The Eastway eort is part o a program called “Raising Health,Raising Hope.”Nursing students work withamilies as part o a Child and FamilySupport Team comprising a socialworker, school nurse, guidancecounselor, principal and assistantprincipal. The team creates individual-ized solutions or each student tosucceed in the classroom.“Raising Health, Raising Hope isan opportunity or the Duke nursingstudents to assist their community inaddressing health education issueswhile learning how to create a supportnetwork or a diverse, underservedpopulation,” said Rosa M. Solorzano,M.D., M.P.H., associate director o Duke School o Nursing’s Global andCommunity Health Initiatives.The nursing students also conductother activities, such as eye screeningsor Eastway children.Focus groups o amilies, whichare largely poor and Arican-Americanor Latino, told the team that hygiene,mental health, violence, attentiondecit/hyperactivity disorder, nutri-tion, oral health, asthma and pubertywere the critical issues or the healtheducation curriculum.
Hltn
The Holton Center renovation ispart o an ongoing eort to revitalizeone o Durham’s most impoverishedareas, Northeast Central Durham.The Holton building is ownedby the Durham Public Schools, but isbeing renovated jointly by the schools,the city, the county and DUHS. Thehealth system will operate the wellnesscenter on the rst foor, in plannedpartnership with Lincoln CommunityHealth Center.The wellness center will operateweekdays manned by Duke medicalproviders and sta. It will oerprimary care services to communitymembers, as well as to vocationalschool students whose parents enrollthem as clinic patients. The center willhave six exam rooms, a nurse’s stationand reception area.“We are proud to be responsive toneeds expressed by the Durham com-munity and honored to provide primaryand preventive medical care to ourpatients and neighbors,” Victor J. Dzau,M.D., chancellor or Health Aairs atDuke University, health system CEO,said in making the donation.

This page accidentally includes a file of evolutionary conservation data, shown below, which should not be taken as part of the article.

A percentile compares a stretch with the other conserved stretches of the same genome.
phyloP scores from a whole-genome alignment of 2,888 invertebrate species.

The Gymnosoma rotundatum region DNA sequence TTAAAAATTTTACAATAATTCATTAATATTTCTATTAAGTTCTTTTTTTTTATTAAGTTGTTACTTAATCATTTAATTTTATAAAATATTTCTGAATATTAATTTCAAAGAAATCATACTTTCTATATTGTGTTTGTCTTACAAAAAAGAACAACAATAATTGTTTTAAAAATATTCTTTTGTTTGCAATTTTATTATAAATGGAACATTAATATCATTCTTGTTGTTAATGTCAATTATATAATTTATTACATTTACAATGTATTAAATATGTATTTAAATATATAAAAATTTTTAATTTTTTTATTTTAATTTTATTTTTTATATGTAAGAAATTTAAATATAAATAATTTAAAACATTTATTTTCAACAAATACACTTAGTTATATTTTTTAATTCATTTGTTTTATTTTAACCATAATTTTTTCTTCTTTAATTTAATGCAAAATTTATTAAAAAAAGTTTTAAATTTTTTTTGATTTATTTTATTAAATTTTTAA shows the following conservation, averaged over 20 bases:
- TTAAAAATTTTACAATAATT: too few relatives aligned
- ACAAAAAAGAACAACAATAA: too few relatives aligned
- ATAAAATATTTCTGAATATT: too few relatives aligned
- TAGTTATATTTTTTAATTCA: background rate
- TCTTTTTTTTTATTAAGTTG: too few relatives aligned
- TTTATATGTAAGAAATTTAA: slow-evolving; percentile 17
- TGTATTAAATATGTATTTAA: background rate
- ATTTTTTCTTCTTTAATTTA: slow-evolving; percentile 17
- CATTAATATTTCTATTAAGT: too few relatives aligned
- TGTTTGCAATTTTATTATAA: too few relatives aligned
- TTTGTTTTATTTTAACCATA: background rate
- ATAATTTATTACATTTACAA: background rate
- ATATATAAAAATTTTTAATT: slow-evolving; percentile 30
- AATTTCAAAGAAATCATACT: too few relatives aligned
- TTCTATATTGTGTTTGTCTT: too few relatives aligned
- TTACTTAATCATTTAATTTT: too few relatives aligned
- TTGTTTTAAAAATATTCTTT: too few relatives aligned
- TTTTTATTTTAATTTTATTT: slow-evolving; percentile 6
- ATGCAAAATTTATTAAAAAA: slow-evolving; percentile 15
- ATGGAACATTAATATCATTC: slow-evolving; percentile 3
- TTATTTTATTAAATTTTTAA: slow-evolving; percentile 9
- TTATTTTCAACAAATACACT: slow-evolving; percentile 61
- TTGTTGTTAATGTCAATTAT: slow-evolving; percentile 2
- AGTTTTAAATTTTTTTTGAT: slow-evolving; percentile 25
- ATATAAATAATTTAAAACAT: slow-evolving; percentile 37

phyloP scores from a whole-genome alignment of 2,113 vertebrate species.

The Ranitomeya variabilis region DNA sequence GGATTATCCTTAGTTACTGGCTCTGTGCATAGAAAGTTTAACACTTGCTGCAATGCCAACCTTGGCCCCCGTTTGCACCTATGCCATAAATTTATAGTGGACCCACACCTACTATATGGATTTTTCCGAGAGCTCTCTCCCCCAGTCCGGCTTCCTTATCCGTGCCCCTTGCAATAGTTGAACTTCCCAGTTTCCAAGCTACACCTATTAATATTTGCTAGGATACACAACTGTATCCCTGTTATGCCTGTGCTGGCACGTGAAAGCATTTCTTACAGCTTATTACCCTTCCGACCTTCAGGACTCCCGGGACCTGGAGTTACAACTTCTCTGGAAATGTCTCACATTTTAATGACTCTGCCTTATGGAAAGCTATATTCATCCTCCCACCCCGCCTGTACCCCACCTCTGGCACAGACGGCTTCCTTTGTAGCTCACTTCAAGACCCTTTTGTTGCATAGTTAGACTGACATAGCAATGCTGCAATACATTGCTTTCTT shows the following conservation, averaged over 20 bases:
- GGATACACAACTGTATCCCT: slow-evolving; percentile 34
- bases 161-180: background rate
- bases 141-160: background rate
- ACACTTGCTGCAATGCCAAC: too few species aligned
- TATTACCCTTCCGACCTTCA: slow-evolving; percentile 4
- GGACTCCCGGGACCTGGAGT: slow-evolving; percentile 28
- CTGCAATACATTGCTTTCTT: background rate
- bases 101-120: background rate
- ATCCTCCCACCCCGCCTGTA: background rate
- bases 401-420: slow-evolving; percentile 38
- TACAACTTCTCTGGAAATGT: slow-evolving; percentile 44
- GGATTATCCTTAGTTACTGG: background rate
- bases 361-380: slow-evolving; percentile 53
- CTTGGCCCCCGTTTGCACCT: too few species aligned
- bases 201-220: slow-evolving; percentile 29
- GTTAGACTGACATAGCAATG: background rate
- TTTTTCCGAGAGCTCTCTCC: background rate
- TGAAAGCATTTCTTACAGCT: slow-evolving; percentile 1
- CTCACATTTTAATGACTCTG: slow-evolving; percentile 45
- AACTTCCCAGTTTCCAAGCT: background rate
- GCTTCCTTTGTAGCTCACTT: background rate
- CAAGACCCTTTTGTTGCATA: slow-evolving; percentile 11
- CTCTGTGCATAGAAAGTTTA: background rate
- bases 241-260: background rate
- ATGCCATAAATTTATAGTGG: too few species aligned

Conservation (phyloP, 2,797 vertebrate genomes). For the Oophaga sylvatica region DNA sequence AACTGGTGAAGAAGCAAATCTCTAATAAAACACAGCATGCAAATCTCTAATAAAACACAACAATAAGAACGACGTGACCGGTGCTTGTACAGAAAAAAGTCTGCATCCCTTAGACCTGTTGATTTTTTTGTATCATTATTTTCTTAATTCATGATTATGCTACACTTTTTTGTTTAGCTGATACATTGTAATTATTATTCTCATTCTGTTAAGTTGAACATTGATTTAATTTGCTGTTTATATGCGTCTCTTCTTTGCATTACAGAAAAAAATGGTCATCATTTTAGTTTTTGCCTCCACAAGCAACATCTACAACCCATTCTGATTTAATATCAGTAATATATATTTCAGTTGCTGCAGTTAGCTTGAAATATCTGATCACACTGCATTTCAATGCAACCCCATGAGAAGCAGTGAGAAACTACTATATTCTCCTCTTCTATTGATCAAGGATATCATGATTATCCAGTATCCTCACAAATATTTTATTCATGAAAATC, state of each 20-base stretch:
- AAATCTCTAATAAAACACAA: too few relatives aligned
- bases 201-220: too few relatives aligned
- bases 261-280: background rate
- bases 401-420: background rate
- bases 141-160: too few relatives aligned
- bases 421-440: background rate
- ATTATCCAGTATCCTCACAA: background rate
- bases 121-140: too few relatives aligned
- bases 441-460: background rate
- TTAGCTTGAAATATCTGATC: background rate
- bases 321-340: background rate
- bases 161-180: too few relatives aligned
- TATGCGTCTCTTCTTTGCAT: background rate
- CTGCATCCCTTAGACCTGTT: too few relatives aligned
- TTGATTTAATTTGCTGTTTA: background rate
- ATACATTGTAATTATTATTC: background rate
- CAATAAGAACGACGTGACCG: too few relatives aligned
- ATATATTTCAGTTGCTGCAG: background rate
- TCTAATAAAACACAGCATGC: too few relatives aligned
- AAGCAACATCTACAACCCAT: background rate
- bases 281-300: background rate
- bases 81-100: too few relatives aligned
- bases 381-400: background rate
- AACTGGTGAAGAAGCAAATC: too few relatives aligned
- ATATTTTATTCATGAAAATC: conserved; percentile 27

Prject Access
Duke Medicine’s eort toeliminate health care disparitiesworldwide is a challenge, even inDurham – “The City o Medicine.”The number o working adultsin Durham who don’t have healthinsurance has nearly doubled since2004, rom 15 percent to 27 percent.Though they live within a ew mileso one o the world’s leading medicalcenters, they oten have no reliableway to take advantage o DukeMedicine’s excellenthealth services.That’s where ProjectAccess comes in. DukeMedicine, DurhamCounty and communityhealth care proessionals launcheda collaboration last July to improveaccess to specialty care or uninsuredpeople who seek primary care atLincoln Community Health Center.Duke Medicine specialists and thehealth system are donating their time,expertise and resources or 2,000episodes o specialty care, includinginpatient or surgical care, said William J. Fulkerson Jr., M.D., senior vicepresident or clinical aairs.“The intent is to reduce barriersso physicians at Lincoln can reerpatients who are unable to pay tospecialists beore emergencies arise,”Fulkerson said. “Patients need better,easier access to specialty care when aserious need arises, in a way that willlimit the possibility that disease willgo untreated until it reaches a crisislevel and patients seek care by goingto the emergency room.”